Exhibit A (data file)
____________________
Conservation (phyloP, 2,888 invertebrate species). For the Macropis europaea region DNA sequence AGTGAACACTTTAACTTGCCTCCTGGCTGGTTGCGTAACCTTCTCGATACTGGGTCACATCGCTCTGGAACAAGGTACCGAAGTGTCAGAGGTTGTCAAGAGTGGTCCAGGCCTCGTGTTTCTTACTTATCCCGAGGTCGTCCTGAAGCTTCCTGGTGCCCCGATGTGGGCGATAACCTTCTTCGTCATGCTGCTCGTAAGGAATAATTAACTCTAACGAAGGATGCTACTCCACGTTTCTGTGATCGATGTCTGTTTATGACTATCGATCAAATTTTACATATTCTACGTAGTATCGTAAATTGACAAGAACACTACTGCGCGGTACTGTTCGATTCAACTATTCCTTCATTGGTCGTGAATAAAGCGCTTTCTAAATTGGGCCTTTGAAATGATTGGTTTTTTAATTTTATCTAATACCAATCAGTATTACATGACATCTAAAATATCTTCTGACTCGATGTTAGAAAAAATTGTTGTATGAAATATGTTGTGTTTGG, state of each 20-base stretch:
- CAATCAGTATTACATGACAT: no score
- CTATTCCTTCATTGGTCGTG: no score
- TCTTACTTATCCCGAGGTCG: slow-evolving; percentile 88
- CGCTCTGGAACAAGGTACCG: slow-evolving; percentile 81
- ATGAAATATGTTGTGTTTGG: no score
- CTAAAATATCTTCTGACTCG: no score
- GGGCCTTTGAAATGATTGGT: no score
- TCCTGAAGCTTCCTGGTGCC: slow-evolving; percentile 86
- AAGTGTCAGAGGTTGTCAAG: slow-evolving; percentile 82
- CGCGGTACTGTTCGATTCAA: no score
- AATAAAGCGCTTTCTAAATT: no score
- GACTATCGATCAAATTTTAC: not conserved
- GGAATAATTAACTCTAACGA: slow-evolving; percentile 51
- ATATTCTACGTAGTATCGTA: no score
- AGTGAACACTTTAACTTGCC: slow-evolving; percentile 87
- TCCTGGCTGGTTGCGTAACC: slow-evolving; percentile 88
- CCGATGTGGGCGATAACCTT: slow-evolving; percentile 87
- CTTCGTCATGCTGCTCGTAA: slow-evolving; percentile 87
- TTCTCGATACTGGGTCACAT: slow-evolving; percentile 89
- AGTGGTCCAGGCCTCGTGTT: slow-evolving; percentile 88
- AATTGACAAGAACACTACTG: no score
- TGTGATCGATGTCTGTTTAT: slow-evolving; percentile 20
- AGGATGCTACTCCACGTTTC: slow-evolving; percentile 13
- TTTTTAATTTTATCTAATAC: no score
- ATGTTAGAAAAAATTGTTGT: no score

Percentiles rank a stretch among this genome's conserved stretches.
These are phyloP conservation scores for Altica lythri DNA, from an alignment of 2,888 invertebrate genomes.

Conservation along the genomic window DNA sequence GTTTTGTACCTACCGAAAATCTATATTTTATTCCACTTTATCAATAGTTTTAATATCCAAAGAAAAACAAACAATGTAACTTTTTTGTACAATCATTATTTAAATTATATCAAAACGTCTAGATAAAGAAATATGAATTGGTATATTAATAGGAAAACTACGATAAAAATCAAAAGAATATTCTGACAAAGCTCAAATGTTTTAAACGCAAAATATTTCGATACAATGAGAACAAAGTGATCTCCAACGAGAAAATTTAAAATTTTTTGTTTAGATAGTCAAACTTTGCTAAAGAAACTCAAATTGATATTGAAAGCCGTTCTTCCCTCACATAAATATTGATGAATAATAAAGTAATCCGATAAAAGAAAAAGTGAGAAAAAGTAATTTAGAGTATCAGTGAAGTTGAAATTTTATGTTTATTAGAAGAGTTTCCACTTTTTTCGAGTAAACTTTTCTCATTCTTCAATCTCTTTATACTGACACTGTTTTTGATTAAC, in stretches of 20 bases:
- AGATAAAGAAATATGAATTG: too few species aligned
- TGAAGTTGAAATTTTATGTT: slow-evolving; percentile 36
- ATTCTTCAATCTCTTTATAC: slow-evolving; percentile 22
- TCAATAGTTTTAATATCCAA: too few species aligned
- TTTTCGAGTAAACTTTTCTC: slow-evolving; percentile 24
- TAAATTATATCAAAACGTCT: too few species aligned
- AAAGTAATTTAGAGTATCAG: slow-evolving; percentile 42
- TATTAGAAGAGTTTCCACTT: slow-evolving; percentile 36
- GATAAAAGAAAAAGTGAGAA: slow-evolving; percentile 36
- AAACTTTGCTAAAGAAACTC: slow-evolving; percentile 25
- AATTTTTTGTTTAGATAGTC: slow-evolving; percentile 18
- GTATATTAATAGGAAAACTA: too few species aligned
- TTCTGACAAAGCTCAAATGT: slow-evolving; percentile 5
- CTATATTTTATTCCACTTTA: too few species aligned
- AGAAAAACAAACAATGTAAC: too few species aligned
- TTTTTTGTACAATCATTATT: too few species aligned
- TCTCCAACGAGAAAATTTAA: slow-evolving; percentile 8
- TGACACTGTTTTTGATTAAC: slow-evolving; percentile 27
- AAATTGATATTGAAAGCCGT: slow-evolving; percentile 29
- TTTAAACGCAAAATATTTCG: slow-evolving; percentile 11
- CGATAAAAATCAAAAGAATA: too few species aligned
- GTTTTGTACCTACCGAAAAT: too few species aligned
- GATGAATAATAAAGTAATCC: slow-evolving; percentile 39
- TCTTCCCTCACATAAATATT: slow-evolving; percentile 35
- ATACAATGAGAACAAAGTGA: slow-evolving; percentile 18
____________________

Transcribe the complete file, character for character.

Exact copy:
Conservation (phyloP, 2,888 invertebrate species). For the Macropis europaea region DNA sequence AGTGAACACTTTAACTTGCCTCCTGGCTGGTTGCGTAACCTTCTCGATACTGGGTCACATCGCTCTGGAACAAGGTACCGAAGTGTCAGAGGTTGTCAAGAGTGGTCCAGGCCTCGTGTTTCTTACTTATCCCGAGGTCGTCCTGAAGCTTCCTGGTGCCCCGATGTGGGCGATAACCTTCTTCGTCATGCTGCTCGTAAGGAATAATTAACTCTAACGAAGGATGCTACTCCACGTTTCTGTGATCGATGTCTGTTTATGACTATCGATCAAATTTTACATATTCTACGTAGTATCGTAAATTGACAAGAACACTACTGCGCGGTACTGTTCGATTCAACTATTCCTTCATTGGTCGTGAATAAAGCGCTTTCTAAATTGGGCCTTTGAAATGATTGGTTTTTTAATTTTATCTAATACCAATCAGTATTACATGACATCTAAAATATCTTCTGACTCGATGTTAGAAAAAATTGTTGTATGAAATATGTTGTGTTTGG, state of each 20-base stretch:
- CAATCAGTATTACATGACAT: no score
- CTATTCCTTCATTGGTCGTG: no score
- TCTTACTTATCCCGAGGTCG: slow-evolving; percentile 88
- CGCTCTGGAACAAGGTACCG: slow-evolving; percentile 81
- ATGAAATATGTTGTGTTTGG: no score
- CTAAAATATCTTCTGACTCG: no score
- GGGCCTTTGAAATGATTGGT: no score
- TCCTGAAGCTTCCTGGTGCC: slow-evolving; percentile 86
- AAGTGTCAGAGGTTGTCAAG: slow-evolving; percentile 82
- CGCGGTACTGTTCGATTCAA: no score
- AATAAAGCGCTTTCTAAATT: no score
- GACTATCGATCAAATTTTAC: not conserved
- GGAATAATTAACTCTAACGA: slow-evolving; percentile 51
- ATATTCTACGTAGTATCGTA: no score
- AGTGAACACTTTAACTTGCC: slow-evolving; percentile 87
- TCCTGGCTGGTTGCGTAACC: slow-evolving; percentile 88
- CCGATGTGGGCGATAACCTT: slow-evolving; percentile 87
- CTTCGTCATGCTGCTCGTAA: slow-evolving; percentile 87
- TTCTCGATACTGGGTCACAT: slow-evolving; percentile 89
- AGTGGTCCAGGCCTCGTGTT: slow-evolving; percentile 88
- AATTGACAAGAACACTACTG: no score
- TGTGATCGATGTCTGTTTAT: slow-evolving; percentile 20
- AGGATGCTACTCCACGTTTC: slow-evolving; percentile 13
- TTTTTAATTTTATCTAATAC: no score
- ATGTTAGAAAAAATTGTTGT: no score

Percentiles rank a stretch among this genome's conserved stretches.
These are phyloP conservation scores for Altica lythri DNA, from an alignment of 2,888 invertebrate genomes.

Conservation along the genomic window DNA sequence GTTTTGTACCTACCGAAAATCTATATTTTATTCCACTTTATCAATAGTTTTAATATCCAAAGAAAAACAAACAATGTAACTTTTTTGTACAATCATTATTTAAATTATATCAAAACGTCTAGATAAAGAAATATGAATTGGTATATTAATAGGAAAACTACGATAAAAATCAAAAGAATATTCTGACAAAGCTCAAATGTTTTAAACGCAAAATATTTCGATACAATGAGAACAAAGTGATCTCCAACGAGAAAATTTAAAATTTTTTGTTTAGATAGTCAAACTTTGCTAAAGAAACTCAAATTGATATTGAAAGCCGTTCTTCCCTCACATAAATATTGATGAATAATAAAGTAATCCGATAAAAGAAAAAGTGAGAAAAAGTAATTTAGAGTATCAGTGAAGTTGAAATTTTATGTTTATTAGAAGAGTTTCCACTTTTTTCGAGTAAACTTTTCTCATTCTTCAATCTCTTTATACTGACACTGTTTTTGATTAAC, in stretches of 20 bases:
- AGATAAAGAAATATGAATTG: too few species aligned
- TGAAGTTGAAATTTTATGTT: slow-evolving; percentile 36
- ATTCTTCAATCTCTTTATAC: slow-evolving; percentile 22
- TCAATAGTTTTAATATCCAA: too few species aligned
- TTTTCGAGTAAACTTTTCTC: slow-evolving; percentile 24
- TAAATTATATCAAAACGTCT: too few species aligned
- AAAGTAATTTAGAGTATCAG: slow-evolving; percentile 42
- TATTAGAAGAGTTTCCACTT: slow-evolving; percentile 36
- GATAAAAGAAAAAGTGAGAA: slow-evolving; percentile 36
- AAACTTTGCTAAAGAAACTC: slow-evolving; percentile 25
- AATTTTTTGTTTAGATAGTC: slow-evolving; percentile 18
- GTATATTAATAGGAAAACTA: too few species aligned
- TTCTGACAAAGCTCAAATGT: slow-evolving; percentile 5
- CTATATTTTATTCCACTTTA: too few species aligned
- AGAAAAACAAACAATGTAAC: too few species aligned
- TTTTTTGTACAATCATTATT: too few species aligned
- TCTCCAACGAGAAAATTTAA: slow-evolving; percentile 8
- TGACACTGTTTTTGATTAAC: slow-evolving; percentile 27
- AAATTGATATTGAAAGCCGT: slow-evolving; percentile 29
- TTTAAACGCAAAATATTTCG: slow-evolving; percentile 11
- CGATAAAAATCAAAAGAATA: too few species aligned
- GTTTTGTACCTACCGAAAAT: too few species aligned
- GATGAATAATAAAGTAATCC: slow-evolving; percentile 39
- TCTTCCCTCACATAAATATT: slow-evolving; percentile 35
- ATACAATGAGAACAAAGTGA: slow-evolving; percentile 18